How China’s ecommerce helped stamp out the pandemic

Society & Culture

Apart from strongman politics, China’s logistical networks — ultra-fast, thoroughly diffused, and widely trusted — helped a nation weather lockdown during COVID-19.

Illustration by Alex Santafé

Last April, as the pandemic moved through the Western world, China’s economy came roaring back in full force. Delivery drivers on rickety scooters zipped through tree-lined streets while construction workers drilled into concrete slabs, filling the air, again, with the hurly-burly so familiar to city life.

China’s pandemic response — brutal yet effective — has been heralded by nationalists as a pageantry of authoritarian excellence. Last year, China was the only economy among the major countries to grow rather than shrink, a point that has enthralled China’s state media and foreign ministry. But while the Communist Party has effectively steered the country’s pandemic response, its role in the larger story has been exaggerated. Years from now, when scholars and historians return to tell the story of China in 2020, the free market may have its own chapter.  

In the past two decades, major transformations have turned China’s economy from a brick-and-mortar system fueled by cash to a digital one driven by door-to-door deliveries. In the early 2000s, China accounted for less than 1 percent of all digital transactions worldwide; in 2016, the number climbed to 40 percent, more than double the U.S., which is in second place

Matthew Crabbe, a market analyst at Mintel Asia, told me that the dizzying pace of digitization in China, relative to its Western counterparts, was the result of two different market “legacies”: “The idea of ‘High Street’ or ‘Main Street’ America was that you could get everything from anywhere,” Crabbe said. “So people are already comfortable with that and they didn’t need to go online.”

In Western markets, decades of middle class consumerism entrenched offline shopping habits. Traditional retail giants like Walmart and Target in the U.S. and John Lewis and Marks & Spencer in the U.K. already delivered many of the advantages — cheap prices, broad selections, convenience, and cross-country consistency — that ecommerce companies like Amazon would promise more aggressively years later. For citizens in the U.S. and the U.K. — two societies hit hardest by the pandemic — consumption and physical movement went hand in hand. In China, however, where no such legacy existed, offline habits were not deeply ingrained. When mainstream consumerism began in earnest in the 2010s, consumers were open to new possibilities: an online revolution was one.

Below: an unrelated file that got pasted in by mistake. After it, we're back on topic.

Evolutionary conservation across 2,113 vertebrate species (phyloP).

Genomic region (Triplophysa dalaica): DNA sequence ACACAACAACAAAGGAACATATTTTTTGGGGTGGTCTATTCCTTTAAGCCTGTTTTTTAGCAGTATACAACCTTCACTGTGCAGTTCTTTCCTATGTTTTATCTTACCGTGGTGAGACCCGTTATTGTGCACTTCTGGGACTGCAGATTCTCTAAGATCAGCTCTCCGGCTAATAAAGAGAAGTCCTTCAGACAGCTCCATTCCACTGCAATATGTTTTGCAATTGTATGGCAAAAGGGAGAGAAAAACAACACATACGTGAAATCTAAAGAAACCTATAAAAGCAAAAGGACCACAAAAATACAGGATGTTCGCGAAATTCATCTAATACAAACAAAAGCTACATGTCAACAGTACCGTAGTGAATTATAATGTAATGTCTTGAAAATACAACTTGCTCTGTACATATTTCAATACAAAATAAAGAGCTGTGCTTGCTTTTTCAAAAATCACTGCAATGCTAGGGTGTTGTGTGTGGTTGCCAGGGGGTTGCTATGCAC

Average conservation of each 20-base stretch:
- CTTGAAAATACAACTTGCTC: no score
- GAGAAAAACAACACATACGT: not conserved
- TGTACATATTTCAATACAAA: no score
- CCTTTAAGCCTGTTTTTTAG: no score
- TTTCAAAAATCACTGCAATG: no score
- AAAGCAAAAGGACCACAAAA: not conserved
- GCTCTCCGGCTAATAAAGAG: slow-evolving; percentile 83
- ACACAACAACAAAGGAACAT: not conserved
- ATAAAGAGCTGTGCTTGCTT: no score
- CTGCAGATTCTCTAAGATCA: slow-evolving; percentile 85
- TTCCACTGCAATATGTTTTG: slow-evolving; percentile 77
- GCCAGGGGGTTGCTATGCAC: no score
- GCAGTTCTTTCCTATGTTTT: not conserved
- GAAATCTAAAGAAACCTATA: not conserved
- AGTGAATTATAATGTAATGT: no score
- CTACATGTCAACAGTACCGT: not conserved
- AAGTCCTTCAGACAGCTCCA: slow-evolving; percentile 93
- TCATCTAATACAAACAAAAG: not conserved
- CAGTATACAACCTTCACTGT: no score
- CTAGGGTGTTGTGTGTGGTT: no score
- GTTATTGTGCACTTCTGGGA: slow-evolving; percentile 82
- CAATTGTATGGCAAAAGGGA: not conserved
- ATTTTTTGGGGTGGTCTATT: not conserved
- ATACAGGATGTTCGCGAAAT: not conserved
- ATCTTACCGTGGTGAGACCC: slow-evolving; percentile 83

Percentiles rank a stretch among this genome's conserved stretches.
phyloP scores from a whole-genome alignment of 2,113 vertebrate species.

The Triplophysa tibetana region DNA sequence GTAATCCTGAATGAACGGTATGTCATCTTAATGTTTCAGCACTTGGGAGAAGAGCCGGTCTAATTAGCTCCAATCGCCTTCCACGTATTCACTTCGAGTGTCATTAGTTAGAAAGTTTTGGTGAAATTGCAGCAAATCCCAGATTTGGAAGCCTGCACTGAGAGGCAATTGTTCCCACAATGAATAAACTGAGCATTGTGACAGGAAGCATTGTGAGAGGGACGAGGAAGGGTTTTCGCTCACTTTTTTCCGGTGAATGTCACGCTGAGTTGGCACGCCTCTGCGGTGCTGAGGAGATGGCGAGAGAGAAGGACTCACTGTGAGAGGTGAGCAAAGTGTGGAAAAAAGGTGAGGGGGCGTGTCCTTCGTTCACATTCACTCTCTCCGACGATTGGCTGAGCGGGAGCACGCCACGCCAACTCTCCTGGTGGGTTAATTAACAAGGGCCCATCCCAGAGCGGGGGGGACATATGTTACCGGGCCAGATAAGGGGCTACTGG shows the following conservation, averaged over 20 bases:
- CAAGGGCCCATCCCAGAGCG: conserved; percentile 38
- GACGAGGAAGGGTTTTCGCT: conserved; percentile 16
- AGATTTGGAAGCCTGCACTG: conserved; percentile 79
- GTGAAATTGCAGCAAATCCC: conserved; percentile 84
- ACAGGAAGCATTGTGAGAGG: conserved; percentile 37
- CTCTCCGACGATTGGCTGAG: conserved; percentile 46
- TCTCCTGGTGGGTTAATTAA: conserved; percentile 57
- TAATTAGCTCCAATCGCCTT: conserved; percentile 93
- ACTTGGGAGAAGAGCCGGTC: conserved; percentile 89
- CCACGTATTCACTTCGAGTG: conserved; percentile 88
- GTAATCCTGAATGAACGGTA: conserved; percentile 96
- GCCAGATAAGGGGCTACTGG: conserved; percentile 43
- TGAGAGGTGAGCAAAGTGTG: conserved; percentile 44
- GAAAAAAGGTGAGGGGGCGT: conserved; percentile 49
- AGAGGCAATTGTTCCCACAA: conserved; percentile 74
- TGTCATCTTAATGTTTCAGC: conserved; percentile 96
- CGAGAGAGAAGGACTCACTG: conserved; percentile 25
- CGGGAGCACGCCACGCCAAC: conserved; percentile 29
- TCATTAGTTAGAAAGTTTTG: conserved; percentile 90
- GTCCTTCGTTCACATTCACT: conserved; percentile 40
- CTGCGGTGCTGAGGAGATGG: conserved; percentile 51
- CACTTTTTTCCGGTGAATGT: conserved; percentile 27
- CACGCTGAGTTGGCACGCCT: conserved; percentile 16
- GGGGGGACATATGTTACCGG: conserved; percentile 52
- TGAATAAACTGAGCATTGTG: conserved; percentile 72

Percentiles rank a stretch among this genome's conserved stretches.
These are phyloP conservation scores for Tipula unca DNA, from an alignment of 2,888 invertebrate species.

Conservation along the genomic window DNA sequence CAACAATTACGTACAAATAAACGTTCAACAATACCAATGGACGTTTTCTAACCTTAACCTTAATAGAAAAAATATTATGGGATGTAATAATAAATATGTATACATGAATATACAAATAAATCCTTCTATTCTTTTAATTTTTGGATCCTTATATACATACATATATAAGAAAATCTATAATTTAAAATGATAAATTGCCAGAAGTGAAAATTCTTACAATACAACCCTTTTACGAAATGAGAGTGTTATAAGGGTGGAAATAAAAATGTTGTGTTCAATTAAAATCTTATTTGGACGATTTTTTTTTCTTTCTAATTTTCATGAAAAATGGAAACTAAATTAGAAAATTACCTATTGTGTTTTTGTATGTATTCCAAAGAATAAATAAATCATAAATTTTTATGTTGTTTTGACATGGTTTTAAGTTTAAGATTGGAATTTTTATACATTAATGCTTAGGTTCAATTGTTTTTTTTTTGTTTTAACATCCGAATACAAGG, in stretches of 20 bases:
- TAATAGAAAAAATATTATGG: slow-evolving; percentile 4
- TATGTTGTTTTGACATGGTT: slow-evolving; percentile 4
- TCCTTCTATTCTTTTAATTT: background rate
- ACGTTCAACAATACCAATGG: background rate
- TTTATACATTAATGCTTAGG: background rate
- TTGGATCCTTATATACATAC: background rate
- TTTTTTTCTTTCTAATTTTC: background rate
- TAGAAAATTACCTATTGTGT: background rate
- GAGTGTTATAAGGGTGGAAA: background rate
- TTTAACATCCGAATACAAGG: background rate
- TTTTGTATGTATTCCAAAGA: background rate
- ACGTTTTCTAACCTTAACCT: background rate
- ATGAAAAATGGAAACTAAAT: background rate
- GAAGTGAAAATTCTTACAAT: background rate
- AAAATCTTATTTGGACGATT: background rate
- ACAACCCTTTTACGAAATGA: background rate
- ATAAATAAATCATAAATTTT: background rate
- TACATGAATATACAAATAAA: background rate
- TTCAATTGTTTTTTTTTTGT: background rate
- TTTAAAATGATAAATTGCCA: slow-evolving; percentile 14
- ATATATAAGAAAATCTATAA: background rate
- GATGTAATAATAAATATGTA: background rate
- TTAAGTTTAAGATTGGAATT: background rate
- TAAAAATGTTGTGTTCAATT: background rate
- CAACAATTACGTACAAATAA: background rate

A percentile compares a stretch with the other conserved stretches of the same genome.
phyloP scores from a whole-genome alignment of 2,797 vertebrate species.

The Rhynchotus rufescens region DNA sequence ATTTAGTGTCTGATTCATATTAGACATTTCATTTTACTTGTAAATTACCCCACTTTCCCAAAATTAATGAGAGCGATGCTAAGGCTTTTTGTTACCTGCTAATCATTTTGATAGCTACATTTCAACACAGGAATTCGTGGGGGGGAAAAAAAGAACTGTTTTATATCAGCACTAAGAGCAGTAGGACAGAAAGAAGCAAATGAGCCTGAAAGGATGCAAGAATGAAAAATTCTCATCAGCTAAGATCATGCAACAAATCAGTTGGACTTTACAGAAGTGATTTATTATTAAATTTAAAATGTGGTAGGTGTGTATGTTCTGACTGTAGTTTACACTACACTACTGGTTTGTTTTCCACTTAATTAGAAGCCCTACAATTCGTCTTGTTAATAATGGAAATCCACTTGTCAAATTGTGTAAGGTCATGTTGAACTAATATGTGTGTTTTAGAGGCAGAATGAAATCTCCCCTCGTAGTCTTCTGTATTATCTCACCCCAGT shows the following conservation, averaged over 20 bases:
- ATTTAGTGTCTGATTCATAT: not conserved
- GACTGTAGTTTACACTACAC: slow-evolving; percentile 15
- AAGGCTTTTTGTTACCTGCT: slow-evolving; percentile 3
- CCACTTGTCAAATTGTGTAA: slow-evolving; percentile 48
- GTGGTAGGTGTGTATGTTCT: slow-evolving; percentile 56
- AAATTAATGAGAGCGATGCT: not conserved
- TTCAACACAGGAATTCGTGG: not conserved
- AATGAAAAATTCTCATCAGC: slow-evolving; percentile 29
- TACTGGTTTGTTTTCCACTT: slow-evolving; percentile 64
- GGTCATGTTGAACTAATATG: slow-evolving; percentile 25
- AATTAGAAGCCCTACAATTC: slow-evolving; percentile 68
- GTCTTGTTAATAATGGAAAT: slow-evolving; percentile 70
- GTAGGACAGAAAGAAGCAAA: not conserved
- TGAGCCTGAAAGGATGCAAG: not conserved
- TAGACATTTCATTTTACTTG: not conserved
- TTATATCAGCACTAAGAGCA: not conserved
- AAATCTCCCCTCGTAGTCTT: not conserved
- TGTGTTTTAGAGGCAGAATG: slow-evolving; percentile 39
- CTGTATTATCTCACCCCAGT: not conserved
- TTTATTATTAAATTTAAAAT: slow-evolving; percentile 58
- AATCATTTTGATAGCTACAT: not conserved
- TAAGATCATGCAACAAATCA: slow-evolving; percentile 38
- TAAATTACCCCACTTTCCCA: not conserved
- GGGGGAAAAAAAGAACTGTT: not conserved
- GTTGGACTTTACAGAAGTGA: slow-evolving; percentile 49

In the 2010s, the spectacular rise of ecommerce companies such as Alibaba and remade China into the world’s largest digital market, with eight out of every 10 people having shopped online. To accommodate, a highly efficient and diffuse logistics infrastructure sprang into existence. In 2013, Cainiao, the logistical arm of Alibaba, announced the goal of realizing 24-hour delivery for any product, to anywhere in China. (Alibaba invested $43 billion to kickstart the project.) China’s markets were beginning to look very different from their U.S. counterparts, which still displayed the mark of an earlier era. While Western economies were still dependent on people taking weekend trips to the mall, China’s was running on scooter batteries.

In many ways, the transition to digital markets — and the highly efficient delivery networks that prop them up — are the latest iterations of free market capitalism: fast deliveries save costs and convenience attracts sales. But by allowing purchases to take place on the couch rather than the cash register, the delivery infrastructure also became a quarantine godsend. “Home delivery played a very important role amid the coronavirus outbreak,” Hu Xingdou, a political economist in Beijing, told the South China Morning Post. “To some extent, it prevented people from starving, especially in cases when local governments took extreme measures to isolate people.”